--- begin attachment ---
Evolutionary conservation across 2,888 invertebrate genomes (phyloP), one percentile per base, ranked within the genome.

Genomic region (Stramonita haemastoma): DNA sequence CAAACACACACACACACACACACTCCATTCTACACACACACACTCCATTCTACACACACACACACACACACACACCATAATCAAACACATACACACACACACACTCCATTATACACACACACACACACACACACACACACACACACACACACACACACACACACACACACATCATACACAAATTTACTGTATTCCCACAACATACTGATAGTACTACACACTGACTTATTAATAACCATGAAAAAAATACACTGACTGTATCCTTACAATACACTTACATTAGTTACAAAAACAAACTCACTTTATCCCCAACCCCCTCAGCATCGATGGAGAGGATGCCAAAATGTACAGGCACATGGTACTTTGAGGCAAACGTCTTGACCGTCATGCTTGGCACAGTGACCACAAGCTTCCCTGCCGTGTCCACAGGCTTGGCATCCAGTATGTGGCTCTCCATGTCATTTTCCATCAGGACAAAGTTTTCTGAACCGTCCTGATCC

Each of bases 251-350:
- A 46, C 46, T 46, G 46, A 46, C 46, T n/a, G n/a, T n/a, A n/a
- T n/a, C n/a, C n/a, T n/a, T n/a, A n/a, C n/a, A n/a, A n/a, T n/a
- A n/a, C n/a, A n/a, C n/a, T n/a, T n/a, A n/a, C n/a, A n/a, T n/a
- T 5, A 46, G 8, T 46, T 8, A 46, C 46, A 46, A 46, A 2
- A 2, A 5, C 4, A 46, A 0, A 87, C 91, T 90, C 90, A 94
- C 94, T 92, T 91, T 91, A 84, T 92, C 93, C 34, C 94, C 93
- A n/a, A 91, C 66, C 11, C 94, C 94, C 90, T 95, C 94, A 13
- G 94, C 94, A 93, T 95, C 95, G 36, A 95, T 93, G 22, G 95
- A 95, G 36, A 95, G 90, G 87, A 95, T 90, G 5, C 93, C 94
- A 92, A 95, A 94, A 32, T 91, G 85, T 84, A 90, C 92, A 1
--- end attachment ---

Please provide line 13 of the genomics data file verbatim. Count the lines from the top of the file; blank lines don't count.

- A 92, A 95, A 94, A 32, T 91, G 85, T 84, A 90, C 92, A 1